I really need to stop trusting these motel clock-radios; I woke up at 6:40, 40 minutes away from the parking lot for the State to State Half Marathon, said parking lot being itself maybe a ten-minute walk to the staging area / starting line. I had to forgo my traditional prerace shower but I made it to the race with time to spare for picking up my timing chip. Barely.
The race starts in the middle of Oxford, Ohio, (home of the Miami University RedHawks) and runs into Indiana, although not really to, or even through, any specific town so far as I could tell, then returns to Ohio and Oxford. A banner was stretched across the state line; it said "Welcome To Indiana" and "Welcome To Ohio" on the appropriate sides but I don't actually remember seeing any permanent welcome signs in either direction. Which doesn't mean they weren't there; coming back, at least, they could have had an elephant on the side of the road and I might not have seen it.
The course is fairly simple - we followed High Street west out of town because Indiana is west of Ohio and although the name of the road changed, we pretty much stayed on it the entire time, except for two detours into subdivisions on the west side of Oxford while we were running towards Indiana. The course could be accurately described as rolling; going out I thought we were running mostly gentle uphills for a few miles. When I looked for a corresponding stretch of gentle downhills on the way back in, though, I was tragically disappointed because I really could have used them. Especially since I had already burned through my I-just-want-to-be-done sprint - at mile eight, which is a little early for a half marathon.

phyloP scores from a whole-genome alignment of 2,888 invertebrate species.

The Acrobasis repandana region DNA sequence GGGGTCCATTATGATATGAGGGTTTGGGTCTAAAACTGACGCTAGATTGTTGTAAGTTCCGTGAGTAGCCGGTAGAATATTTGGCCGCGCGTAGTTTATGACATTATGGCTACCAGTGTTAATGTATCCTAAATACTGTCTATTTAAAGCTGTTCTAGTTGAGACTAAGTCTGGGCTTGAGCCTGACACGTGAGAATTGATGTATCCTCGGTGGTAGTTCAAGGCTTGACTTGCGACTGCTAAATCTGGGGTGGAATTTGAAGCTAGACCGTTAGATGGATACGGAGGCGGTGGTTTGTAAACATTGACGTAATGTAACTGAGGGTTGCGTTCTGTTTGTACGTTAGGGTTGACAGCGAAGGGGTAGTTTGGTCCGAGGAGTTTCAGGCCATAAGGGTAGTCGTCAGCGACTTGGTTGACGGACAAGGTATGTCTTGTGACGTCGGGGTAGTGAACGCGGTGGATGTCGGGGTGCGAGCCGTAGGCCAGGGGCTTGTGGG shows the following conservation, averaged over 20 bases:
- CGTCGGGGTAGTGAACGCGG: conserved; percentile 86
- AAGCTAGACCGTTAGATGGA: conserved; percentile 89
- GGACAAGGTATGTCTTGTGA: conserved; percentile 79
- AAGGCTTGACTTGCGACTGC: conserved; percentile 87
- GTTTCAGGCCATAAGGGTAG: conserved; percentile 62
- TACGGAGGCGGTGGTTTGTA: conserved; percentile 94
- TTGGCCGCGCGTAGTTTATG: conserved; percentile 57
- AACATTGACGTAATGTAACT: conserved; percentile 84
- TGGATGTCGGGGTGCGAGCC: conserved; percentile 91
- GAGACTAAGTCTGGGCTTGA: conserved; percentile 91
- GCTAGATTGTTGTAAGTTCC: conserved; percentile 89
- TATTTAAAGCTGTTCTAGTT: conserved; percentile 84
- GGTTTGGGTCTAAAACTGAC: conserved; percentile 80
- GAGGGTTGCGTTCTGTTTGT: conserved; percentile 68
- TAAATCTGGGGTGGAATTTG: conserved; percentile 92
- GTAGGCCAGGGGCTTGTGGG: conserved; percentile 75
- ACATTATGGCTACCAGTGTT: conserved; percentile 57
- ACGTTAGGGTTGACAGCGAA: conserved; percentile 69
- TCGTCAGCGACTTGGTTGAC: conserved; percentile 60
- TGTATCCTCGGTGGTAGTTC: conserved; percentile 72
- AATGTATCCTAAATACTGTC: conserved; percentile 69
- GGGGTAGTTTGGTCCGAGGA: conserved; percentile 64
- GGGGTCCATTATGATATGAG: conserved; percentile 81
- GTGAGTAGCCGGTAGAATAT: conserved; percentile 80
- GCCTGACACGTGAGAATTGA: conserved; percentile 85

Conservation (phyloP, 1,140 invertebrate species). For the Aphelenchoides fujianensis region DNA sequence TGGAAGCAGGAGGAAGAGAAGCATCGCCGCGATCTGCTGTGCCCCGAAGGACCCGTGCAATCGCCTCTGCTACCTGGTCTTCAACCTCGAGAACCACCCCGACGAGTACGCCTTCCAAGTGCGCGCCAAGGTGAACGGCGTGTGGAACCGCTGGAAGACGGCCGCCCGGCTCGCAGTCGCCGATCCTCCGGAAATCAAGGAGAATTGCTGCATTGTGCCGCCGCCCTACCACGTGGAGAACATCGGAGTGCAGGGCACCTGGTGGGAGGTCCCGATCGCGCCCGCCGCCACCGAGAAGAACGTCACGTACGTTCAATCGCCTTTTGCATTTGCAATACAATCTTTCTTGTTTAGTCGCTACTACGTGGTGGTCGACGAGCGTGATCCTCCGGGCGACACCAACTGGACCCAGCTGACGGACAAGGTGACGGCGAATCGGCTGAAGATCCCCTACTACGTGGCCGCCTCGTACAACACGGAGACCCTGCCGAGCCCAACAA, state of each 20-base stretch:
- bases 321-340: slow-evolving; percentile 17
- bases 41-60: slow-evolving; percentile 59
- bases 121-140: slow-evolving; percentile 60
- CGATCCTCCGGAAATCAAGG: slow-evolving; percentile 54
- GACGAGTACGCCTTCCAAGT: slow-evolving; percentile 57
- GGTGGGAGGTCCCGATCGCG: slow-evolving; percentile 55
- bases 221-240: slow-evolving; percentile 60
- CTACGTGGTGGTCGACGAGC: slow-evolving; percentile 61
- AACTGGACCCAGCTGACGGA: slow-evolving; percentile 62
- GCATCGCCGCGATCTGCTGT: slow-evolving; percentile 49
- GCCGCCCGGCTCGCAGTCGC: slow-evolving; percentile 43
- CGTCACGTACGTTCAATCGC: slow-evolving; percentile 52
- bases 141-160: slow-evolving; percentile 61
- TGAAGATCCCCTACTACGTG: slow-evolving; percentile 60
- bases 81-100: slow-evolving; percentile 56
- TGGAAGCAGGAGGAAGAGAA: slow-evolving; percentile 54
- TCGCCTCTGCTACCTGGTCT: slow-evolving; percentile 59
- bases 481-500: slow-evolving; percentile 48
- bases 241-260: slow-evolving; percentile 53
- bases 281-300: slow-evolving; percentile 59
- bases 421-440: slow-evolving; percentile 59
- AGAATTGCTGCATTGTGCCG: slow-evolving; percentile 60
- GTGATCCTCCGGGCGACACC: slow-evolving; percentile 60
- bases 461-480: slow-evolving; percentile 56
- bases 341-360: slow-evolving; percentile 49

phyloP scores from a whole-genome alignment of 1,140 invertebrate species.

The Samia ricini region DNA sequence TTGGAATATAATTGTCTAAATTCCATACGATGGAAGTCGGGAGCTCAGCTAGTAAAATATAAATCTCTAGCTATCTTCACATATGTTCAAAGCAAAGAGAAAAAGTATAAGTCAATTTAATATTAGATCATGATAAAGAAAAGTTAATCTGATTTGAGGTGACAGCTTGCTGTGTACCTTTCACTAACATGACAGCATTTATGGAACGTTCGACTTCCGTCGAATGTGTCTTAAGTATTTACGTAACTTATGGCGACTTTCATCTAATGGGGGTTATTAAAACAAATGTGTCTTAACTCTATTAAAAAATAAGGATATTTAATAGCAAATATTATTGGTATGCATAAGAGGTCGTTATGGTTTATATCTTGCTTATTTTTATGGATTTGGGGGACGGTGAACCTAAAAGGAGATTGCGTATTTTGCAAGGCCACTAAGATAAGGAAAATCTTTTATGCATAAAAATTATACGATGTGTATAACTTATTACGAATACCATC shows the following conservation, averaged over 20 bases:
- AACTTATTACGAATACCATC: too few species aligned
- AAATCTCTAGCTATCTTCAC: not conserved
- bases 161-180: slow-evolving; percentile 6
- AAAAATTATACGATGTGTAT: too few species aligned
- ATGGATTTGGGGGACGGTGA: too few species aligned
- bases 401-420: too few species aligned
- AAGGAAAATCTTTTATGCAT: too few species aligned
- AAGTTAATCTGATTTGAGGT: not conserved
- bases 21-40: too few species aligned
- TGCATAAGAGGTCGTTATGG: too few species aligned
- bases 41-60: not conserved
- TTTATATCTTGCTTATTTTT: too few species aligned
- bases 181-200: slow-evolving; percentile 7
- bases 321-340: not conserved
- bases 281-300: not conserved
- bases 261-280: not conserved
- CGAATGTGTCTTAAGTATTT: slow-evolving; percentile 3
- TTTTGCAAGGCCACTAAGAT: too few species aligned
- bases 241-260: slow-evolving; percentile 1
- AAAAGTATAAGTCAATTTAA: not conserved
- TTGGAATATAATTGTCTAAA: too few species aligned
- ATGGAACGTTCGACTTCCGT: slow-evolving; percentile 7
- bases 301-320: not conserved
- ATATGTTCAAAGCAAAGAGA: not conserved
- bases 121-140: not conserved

Storms came through overnight and we started under dark gray skies that, for whatever reason, turned noticeably darker once we crossed into Indiana, I mean, immediately, like the moment I passed under the banner. It reminded me of "The Stand," the way the weather turned sour on one of the good guys when he entered the Walkin Dude's domain. Not that I'm suggesting Indiana is under Randall Flagg's sway. I'm just saying - the sky was darker and more threatening there. Draw your own conclusions.
Eventually I got back to Ohio, Oxford, and the staging area, in that order. Chugging down High Street, I got passed by some guy who was finishing with too much energy. The announcer got excited and said, "We've got a real race to the finish here," but in fact we didn't - he blew my doors off. Which is fine since I've been meaning to have those doors replaced for years anyway. After finishing I checked out the postrace chow and was pleasantly surprised - not only was it well-stocked with traditional foodstuffs (bagels, bananas, granola bars) but it was also resplendent with one-offs - Tootsie Rolls and donuts. People were scarfing up snacks like they were provisioning for a trip to the North Pole - a carton of granola bars here, fistfuls of Tootsie Rolls there - but my mom raised me to be not quite so greedy; I just grabbed two donuts, three Tootsie Rolls, and a bottle of Gatorade. Then I took off to bankrupt a breakfast buffet.